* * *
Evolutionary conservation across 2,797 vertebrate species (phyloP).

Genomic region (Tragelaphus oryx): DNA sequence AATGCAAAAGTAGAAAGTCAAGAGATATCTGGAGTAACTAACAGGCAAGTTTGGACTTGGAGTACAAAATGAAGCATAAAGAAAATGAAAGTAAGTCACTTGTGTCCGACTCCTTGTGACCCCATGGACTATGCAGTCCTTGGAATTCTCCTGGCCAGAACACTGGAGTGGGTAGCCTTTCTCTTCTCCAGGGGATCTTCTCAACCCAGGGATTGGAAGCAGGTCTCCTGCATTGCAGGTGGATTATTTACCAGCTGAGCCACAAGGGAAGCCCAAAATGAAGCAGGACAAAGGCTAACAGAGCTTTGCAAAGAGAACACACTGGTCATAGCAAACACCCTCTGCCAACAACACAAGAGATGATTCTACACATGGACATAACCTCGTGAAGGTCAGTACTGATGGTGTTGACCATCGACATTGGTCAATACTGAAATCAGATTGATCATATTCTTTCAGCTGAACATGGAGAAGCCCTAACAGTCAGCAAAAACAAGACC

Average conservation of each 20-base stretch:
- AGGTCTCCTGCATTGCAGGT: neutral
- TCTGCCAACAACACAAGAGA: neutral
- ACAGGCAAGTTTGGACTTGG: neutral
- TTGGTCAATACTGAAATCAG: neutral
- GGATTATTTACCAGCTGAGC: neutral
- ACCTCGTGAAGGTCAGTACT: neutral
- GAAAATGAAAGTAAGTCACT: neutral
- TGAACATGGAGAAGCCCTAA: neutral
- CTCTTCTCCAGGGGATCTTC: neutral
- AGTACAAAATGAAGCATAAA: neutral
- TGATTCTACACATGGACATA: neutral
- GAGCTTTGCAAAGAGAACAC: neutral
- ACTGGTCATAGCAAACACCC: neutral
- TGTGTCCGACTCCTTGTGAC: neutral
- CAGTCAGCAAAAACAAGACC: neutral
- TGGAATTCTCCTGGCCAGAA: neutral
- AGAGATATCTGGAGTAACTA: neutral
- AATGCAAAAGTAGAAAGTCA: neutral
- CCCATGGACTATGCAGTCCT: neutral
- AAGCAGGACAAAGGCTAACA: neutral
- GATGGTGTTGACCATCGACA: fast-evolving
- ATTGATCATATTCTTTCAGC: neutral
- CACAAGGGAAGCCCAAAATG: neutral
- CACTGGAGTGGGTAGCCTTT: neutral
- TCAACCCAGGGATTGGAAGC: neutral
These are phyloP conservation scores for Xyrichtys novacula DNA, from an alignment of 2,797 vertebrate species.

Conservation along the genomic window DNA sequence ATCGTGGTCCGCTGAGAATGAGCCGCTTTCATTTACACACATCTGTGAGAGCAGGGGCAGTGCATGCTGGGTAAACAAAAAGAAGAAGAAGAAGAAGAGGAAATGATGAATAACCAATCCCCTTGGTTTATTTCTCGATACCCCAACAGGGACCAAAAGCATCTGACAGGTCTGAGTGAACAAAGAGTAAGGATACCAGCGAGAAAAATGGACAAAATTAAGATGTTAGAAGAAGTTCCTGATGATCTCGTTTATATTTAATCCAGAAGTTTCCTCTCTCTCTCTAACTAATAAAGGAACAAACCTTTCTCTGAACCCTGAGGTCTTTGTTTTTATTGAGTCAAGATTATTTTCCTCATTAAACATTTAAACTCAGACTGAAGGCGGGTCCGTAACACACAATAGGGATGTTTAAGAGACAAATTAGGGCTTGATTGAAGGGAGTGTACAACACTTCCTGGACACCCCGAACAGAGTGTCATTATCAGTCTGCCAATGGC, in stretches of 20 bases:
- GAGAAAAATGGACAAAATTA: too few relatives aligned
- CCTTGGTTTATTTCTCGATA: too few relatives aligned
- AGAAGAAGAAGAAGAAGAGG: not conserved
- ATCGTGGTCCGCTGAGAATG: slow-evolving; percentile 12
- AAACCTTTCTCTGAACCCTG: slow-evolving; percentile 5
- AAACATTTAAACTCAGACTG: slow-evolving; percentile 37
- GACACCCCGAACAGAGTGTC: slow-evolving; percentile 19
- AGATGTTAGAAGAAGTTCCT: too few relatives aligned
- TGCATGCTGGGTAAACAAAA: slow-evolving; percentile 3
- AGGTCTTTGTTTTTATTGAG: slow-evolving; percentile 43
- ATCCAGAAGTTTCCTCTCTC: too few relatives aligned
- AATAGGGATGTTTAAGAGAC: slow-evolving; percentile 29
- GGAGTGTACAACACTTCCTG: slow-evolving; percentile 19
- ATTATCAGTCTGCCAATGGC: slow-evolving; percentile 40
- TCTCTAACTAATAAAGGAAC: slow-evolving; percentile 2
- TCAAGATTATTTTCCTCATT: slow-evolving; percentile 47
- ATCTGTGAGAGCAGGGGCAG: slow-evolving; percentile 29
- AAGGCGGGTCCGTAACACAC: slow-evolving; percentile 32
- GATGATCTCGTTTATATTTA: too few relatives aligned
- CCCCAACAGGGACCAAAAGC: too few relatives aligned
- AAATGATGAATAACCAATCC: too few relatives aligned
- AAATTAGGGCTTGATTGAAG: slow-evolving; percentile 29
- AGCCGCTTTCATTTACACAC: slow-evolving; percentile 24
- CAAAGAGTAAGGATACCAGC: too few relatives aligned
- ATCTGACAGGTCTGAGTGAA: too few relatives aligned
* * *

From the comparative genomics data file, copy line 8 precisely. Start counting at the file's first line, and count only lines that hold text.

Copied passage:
- GGATTATTTACCAGCTGAGC: neutral